I will now turn the call over to our CEO, Pat Cavanagh, for his comments on the quarter.Pat Cavanagh Thank you, Dennis. Good afternoon, everyone, and welcome to our fiscal third quarter conference call. This morning we released our financial results for the third quarter of fiscal 2010, looks like we have a large following on the interview [ph] today. Sales increased for the fourth conservative quarter from our low point in the third quarter of fiscal 2009 as our markets worldwide have continued to recover and we’ve launched a number of new programs and are introducing several new products. The quarterly sales of $13.8 million were up 63% over last year's third quarter sales of $8.4 million, and up 9% from this year's second quarter. For the first nine months of the fiscal year, sales are up almost $10 million or 35% over last year to $38.1 million. While we don’t break out revenues in individual markets, I wanted to share with you some relevant sales comparisons and market projections. For both our quarter-over-quarter and year-to-date comparisons, a significant portion of the sales improvements came from new products and new program introductions, including off-road and military applications, stand-alone sensors, electronic hand controls and continued increases in the penetration of electronic controls in India and China. For the first nine months, approximately $3.3 million or one-third of the sales improvements came from these new products and programs. During the worse of the downturn last year, while some of our competitors were making cuts in engineering and marketing capability we decided, with the support of the Board and a sound balance sheet, to invest in new product programs, global customer acquisition, and manufacturing capability while running the business at cash flow breakeven. We are seeing the results of some of these decisions in the third quarter.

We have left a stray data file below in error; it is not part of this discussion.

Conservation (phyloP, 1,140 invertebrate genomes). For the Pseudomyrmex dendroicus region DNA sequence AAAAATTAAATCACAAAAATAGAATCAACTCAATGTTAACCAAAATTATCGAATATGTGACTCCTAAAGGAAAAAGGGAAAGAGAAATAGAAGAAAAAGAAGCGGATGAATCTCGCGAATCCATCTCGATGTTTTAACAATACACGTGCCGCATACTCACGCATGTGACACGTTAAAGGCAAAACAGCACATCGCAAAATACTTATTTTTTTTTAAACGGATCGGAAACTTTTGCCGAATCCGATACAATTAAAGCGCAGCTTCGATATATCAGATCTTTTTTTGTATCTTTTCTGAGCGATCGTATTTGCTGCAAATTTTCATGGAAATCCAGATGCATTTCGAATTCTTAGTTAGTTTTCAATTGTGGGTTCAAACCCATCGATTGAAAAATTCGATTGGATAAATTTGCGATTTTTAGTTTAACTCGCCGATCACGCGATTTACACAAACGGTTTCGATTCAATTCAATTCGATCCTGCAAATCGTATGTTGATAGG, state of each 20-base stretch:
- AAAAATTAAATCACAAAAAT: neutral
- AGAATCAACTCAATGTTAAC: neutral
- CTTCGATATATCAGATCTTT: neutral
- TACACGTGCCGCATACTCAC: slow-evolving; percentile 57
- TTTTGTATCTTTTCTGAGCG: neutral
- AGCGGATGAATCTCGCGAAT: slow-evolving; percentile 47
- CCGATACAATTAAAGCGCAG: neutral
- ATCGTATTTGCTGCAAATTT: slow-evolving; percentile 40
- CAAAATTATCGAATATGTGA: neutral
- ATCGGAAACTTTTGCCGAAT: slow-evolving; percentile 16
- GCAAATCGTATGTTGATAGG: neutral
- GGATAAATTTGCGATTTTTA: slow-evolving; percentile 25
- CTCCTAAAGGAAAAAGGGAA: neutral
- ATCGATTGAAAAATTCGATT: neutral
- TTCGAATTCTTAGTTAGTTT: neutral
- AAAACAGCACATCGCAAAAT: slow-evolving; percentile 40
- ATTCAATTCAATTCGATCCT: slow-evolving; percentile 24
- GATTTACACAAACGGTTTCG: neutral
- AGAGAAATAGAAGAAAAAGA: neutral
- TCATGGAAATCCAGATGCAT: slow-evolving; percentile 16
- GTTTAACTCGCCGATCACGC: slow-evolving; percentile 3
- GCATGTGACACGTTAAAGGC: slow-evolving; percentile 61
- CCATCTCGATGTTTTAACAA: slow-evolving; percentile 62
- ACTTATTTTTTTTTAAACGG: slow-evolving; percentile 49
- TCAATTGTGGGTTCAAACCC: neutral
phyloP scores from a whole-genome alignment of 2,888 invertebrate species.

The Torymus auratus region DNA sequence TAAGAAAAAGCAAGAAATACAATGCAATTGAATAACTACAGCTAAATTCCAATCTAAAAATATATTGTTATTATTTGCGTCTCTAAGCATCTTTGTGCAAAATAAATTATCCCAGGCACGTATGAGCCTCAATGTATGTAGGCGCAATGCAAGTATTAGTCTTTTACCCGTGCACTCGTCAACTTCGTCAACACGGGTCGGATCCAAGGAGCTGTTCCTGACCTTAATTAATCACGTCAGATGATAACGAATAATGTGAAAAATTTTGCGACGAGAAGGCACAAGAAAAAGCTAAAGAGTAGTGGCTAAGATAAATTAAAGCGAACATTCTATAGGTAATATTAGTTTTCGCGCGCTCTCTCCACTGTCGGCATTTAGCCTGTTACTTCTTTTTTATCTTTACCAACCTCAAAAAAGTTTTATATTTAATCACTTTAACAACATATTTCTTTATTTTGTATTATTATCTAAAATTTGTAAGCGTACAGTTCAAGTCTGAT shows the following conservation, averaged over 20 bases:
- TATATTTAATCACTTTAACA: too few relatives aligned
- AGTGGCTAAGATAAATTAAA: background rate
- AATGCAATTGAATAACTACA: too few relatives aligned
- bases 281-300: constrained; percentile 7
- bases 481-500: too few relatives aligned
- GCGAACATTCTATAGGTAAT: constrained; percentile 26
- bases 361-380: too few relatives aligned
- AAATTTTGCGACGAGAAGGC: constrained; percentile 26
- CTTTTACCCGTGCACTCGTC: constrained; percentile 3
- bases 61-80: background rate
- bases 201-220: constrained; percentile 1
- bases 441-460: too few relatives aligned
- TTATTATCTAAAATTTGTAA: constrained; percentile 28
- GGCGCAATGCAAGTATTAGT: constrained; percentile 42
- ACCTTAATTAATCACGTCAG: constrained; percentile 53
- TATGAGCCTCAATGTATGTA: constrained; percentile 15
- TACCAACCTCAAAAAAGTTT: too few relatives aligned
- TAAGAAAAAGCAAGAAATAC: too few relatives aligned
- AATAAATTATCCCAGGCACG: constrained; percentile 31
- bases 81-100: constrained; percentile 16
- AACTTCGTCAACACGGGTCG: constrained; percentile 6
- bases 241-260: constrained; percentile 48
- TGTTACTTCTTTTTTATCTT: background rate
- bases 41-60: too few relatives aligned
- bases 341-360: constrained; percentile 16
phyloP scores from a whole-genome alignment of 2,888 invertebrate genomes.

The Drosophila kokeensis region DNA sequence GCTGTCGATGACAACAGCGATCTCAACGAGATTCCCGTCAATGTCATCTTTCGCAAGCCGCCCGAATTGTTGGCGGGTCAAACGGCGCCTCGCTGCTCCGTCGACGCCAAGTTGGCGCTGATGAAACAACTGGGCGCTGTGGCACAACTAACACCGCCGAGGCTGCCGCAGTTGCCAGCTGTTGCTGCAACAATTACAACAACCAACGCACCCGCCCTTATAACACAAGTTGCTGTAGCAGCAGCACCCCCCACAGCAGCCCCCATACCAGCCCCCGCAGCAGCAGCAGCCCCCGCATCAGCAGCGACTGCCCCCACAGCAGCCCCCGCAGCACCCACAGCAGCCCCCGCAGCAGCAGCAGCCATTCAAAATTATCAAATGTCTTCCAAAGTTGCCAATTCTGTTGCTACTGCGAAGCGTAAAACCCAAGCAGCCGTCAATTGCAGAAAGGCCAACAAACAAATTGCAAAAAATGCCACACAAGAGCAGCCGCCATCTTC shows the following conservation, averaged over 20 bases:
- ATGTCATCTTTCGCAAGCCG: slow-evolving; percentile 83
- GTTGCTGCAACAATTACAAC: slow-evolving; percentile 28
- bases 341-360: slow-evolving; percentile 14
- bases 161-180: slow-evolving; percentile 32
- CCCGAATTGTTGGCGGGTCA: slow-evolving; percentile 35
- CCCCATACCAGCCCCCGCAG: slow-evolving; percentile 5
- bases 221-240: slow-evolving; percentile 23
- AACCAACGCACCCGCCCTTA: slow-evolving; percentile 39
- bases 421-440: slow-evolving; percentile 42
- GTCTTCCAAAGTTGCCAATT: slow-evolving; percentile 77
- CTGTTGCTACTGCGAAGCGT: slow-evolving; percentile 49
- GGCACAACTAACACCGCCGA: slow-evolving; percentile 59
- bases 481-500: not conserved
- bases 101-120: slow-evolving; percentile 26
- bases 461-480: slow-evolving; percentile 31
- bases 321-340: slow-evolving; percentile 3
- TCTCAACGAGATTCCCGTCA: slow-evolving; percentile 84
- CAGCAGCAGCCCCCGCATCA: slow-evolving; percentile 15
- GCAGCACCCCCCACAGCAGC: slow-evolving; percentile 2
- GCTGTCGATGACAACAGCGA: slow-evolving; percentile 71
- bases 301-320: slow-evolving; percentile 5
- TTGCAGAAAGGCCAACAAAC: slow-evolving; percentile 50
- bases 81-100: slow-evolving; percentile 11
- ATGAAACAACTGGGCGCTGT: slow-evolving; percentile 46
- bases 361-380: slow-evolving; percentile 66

In addition to new products, all of our markets were stronger both in the quarter and year-to-date. Europe truck sales more than doubled in the quarter and was up 70% year-to-date due to a combination of an improvement in market conditions and a reduction in truck inventories.Korean truck and bus sales were up 46% in the quarter and 93% year-to-date. Our worldwide off-road sales, excluding new programs, were up 15% year-to-date. NAFTA truck sales were up 51% in the quarter and 17% year-to-date. Several positive things are occurring at the same time in the NAFTA truck market. More goods are being transported and used truck prices are firming, while overcapacity is evaporating. The current age of class 8 trucks in North America is at a record age of almost 7 years and many of the fleets will soon have fully depreciated trucks negating their depreciation tax credits. Industry forecasters are now calling for calendar-year 2010 class 8 production in the 150,000 unit range growing to 220,000 units in calendar-year 2011 and 275,000 units in calendar-year 2012. Many industry executives are worried about the effects on the supply chain as volumes start to ramp up this vertically. As I've mentioned before, NAFTA truck market is almost 20% of our business this year. We currently see sales in our third quarter in the $4.3 million to $4.7 million a month range, but it’s really too early to tell if this is sustainable into 2011 due to the uncertainty in the economy. Our sales in China were up 43% over the third quarter of fiscal-year 2009 and up 60% year-to-date over the comparable period last year. We are seeing an increase in sales of our controls for the Chinese off-road equipment manufacturers and a steady increase in the number of truck OEMs utilizing electronic engines which use our pedals. We remain very well positioned in that strategic market as the Chinese OEMs transition to electronic engines and we use our low-cost advantage to gain additional global market share. Read the rest of this transcript for free on seekingalpha.com